Access to the outdoors is often thought of as central to the Kiwi way of life and a critical tourist drawcard. But some say we’re not doing enough to protect these assets. Much debate centres on the state of waterways, and what to do in the face of of climate change.
The quality and ownership of NZ’s freshwater has become a big issue. Across the board the political parties say we need to do a better job at keeping our rivers and lakes clean. But plans to fix it vary. There is debate, too, about ownership of water, and whether companies, including those based overseas, should pay to use or export it.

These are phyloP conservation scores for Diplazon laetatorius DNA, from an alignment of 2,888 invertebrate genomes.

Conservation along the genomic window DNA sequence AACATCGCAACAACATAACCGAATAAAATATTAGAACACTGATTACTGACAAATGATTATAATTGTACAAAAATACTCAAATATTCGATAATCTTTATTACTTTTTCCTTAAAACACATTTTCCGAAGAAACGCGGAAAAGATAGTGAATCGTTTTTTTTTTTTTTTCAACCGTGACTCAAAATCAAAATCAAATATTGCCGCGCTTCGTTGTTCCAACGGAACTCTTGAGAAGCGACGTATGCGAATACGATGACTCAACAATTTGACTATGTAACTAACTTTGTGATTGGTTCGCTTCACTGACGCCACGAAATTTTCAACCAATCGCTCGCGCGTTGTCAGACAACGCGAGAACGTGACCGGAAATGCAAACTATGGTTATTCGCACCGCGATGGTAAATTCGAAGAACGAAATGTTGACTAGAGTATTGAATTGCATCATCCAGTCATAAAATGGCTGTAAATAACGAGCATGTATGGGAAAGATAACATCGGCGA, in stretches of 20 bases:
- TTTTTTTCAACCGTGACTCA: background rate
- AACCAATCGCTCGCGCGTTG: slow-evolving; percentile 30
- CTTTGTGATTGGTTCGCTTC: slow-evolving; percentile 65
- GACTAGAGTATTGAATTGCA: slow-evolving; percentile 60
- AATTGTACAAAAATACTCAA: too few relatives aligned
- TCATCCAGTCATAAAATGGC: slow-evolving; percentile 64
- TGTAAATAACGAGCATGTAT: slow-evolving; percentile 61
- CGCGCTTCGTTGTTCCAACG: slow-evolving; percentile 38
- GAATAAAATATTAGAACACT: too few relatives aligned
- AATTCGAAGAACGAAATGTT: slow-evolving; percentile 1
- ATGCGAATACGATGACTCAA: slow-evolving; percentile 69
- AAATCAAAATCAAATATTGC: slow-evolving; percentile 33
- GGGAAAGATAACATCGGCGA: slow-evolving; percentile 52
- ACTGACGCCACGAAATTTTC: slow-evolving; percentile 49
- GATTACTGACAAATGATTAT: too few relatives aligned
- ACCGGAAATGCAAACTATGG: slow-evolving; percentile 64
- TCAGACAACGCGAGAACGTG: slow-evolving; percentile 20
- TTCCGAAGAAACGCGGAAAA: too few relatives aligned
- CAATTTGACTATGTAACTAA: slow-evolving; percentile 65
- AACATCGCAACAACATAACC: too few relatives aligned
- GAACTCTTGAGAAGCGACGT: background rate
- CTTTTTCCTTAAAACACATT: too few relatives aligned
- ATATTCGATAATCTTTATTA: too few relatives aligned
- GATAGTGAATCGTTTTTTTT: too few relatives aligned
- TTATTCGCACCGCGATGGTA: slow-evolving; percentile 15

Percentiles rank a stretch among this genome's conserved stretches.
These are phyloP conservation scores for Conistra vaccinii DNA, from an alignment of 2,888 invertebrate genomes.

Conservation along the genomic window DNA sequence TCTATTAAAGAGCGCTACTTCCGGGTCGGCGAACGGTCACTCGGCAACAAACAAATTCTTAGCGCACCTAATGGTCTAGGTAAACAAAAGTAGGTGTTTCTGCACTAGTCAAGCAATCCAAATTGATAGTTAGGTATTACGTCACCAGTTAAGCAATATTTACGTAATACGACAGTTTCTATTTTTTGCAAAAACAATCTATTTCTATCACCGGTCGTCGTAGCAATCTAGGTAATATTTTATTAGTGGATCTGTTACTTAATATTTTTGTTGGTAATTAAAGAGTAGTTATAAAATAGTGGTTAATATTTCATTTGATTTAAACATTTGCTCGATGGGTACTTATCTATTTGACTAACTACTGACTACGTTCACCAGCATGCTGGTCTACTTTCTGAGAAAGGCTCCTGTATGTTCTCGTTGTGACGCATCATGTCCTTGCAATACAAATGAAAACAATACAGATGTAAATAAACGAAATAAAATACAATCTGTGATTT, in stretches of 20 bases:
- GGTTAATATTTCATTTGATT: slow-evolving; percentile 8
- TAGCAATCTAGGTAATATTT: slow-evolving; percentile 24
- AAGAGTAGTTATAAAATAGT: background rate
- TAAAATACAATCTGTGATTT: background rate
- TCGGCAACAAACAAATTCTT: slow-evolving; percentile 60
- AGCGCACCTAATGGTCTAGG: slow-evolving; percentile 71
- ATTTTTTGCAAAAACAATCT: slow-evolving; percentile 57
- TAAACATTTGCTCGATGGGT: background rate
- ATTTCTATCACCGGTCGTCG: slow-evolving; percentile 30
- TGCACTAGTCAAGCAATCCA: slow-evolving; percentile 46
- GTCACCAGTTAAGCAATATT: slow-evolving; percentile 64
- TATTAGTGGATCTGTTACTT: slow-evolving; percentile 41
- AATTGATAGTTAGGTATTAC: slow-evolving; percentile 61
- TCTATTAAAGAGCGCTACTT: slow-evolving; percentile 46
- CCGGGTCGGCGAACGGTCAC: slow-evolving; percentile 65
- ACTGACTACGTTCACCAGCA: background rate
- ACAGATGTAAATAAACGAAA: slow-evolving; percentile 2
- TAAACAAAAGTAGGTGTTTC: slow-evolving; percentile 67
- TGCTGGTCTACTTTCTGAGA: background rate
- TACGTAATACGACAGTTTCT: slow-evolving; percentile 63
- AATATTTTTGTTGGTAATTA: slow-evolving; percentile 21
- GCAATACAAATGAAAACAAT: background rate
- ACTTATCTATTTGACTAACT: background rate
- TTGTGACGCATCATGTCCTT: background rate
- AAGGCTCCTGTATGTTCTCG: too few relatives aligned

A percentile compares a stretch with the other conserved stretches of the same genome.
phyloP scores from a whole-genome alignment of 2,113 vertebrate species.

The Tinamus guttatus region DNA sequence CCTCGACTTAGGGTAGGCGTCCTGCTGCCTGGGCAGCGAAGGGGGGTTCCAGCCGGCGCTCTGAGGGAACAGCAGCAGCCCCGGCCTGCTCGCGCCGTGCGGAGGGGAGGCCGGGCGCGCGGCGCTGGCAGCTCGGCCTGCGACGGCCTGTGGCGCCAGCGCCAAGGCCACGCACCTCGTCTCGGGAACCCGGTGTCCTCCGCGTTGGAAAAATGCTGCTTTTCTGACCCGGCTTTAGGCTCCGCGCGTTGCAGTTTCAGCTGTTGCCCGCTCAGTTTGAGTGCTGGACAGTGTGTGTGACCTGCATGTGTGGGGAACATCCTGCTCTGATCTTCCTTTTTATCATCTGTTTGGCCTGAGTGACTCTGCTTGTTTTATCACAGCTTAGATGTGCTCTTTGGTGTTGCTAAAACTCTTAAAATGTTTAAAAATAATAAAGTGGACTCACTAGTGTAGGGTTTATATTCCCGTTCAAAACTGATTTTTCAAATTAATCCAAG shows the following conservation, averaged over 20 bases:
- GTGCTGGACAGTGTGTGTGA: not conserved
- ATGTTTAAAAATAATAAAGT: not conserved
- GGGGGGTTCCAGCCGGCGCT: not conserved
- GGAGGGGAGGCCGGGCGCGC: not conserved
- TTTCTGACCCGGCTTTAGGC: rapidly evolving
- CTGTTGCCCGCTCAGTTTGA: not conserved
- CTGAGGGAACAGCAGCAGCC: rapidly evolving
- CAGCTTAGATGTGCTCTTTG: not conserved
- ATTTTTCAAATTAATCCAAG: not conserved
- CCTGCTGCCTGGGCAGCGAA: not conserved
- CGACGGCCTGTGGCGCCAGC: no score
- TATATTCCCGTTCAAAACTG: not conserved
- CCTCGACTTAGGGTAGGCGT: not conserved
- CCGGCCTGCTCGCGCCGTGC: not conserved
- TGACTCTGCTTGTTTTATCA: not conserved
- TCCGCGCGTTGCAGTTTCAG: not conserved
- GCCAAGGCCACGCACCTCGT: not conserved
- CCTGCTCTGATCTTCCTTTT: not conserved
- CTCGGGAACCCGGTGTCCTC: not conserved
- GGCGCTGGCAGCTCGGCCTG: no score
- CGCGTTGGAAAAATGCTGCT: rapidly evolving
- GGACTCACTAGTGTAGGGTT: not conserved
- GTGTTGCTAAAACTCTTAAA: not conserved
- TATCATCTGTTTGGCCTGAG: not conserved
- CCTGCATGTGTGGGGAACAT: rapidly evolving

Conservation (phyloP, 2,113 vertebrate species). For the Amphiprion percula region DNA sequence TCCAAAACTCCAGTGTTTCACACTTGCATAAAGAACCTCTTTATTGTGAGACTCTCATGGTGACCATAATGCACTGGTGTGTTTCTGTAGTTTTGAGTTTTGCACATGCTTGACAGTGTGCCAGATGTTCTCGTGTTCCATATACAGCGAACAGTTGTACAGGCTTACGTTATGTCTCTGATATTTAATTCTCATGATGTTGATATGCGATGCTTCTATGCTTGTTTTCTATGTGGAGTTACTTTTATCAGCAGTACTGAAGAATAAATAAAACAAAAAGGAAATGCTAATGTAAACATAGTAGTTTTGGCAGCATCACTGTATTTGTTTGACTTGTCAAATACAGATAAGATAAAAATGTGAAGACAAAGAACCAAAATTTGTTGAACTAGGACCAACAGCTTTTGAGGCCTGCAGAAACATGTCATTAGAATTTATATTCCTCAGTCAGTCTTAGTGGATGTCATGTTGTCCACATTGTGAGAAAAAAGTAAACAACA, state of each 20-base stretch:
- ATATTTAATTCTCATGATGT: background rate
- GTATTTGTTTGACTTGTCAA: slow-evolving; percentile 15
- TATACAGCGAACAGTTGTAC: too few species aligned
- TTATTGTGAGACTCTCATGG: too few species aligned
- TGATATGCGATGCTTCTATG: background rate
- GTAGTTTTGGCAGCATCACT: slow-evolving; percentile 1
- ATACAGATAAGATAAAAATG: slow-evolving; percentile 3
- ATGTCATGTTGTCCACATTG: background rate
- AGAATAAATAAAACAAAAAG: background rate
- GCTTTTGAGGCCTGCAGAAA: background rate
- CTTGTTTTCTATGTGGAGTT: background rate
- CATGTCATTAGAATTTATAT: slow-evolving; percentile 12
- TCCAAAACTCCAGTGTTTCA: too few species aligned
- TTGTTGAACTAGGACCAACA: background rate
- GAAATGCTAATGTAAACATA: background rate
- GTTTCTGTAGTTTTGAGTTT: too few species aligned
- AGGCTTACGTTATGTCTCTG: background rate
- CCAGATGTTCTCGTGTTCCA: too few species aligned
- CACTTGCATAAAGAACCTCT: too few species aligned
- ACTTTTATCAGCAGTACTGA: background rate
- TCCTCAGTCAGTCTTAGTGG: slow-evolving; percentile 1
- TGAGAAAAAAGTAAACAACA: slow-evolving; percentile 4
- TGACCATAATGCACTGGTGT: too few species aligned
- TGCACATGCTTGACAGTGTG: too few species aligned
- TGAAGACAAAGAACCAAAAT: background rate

Around a third of NZ is publicly owned and protected, most of it by the Department of Conservation. Its job is to protect and preserve nature and wildlife while ensuring New Zealanders can access and enjoy it. Some have argued that they need more resources to protect the more than 4,000 endangered animals and plants in NZ.
In 2015 NZ joined most other countries in committing to limiting global warming to below 2 degrees Celsius this century — the target scientists say is needed to avoid catastrophic climate change. Current Government policy is to reduce NZ’s greenhouse gas emissions to 30 per cent below 2005 levels by 2030, but some say that we need to be bolder.